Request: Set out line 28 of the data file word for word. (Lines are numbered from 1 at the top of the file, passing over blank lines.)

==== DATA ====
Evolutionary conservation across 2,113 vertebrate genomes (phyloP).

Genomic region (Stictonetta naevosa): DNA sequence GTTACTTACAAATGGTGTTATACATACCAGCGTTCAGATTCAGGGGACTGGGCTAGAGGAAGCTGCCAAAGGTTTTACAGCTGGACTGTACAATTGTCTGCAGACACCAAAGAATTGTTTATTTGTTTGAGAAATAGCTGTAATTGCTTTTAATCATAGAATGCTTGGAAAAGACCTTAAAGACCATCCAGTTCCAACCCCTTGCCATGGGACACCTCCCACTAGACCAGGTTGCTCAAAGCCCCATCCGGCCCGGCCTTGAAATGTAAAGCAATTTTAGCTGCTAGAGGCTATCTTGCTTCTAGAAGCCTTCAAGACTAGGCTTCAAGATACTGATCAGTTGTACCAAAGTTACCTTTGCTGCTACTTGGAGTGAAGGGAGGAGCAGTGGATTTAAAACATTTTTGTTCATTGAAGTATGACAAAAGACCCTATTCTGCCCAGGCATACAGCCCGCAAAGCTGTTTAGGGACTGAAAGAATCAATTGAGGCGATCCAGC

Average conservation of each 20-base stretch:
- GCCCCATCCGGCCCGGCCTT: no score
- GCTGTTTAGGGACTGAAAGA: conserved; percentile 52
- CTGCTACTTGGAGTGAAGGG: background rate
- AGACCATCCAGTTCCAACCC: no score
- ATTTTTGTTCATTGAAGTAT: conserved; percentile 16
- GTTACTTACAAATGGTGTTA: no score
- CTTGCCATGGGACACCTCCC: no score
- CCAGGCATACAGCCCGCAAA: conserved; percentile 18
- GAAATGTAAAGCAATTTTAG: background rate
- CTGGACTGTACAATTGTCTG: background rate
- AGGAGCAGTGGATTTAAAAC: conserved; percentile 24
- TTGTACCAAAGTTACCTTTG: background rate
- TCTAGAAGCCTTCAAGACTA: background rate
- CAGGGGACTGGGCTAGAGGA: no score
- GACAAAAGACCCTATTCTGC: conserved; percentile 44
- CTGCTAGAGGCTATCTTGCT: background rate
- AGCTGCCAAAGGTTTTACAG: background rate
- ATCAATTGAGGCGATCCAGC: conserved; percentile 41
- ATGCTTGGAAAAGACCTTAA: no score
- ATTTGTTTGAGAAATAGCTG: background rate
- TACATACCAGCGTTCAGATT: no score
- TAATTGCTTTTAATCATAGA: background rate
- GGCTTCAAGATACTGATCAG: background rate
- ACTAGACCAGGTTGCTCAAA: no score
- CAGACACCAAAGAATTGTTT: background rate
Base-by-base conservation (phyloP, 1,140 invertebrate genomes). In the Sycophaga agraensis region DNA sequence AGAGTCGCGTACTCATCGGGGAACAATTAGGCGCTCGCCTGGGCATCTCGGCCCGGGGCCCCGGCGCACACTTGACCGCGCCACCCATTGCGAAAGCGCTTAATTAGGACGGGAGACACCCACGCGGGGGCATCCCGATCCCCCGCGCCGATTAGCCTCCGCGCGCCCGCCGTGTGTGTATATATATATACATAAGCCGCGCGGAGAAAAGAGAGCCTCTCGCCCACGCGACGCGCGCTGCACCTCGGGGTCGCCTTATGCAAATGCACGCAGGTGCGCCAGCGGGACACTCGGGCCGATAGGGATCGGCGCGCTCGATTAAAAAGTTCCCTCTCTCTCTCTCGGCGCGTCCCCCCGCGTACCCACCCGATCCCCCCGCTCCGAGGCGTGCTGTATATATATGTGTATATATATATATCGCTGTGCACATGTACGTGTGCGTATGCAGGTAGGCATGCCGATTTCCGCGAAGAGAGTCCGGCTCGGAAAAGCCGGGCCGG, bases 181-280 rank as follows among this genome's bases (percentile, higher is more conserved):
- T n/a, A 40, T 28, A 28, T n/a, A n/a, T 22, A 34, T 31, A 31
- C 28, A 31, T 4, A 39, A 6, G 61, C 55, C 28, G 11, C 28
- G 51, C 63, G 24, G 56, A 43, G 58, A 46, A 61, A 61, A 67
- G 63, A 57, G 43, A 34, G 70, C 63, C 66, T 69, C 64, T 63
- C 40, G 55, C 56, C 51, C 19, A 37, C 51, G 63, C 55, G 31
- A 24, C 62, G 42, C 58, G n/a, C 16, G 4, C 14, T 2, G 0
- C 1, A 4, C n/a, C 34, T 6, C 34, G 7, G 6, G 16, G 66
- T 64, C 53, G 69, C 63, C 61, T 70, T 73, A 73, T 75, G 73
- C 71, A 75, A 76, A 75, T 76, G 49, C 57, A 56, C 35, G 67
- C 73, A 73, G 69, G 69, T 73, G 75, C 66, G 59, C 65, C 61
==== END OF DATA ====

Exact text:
- CAGACACCAAAGAATTGTTT: background rate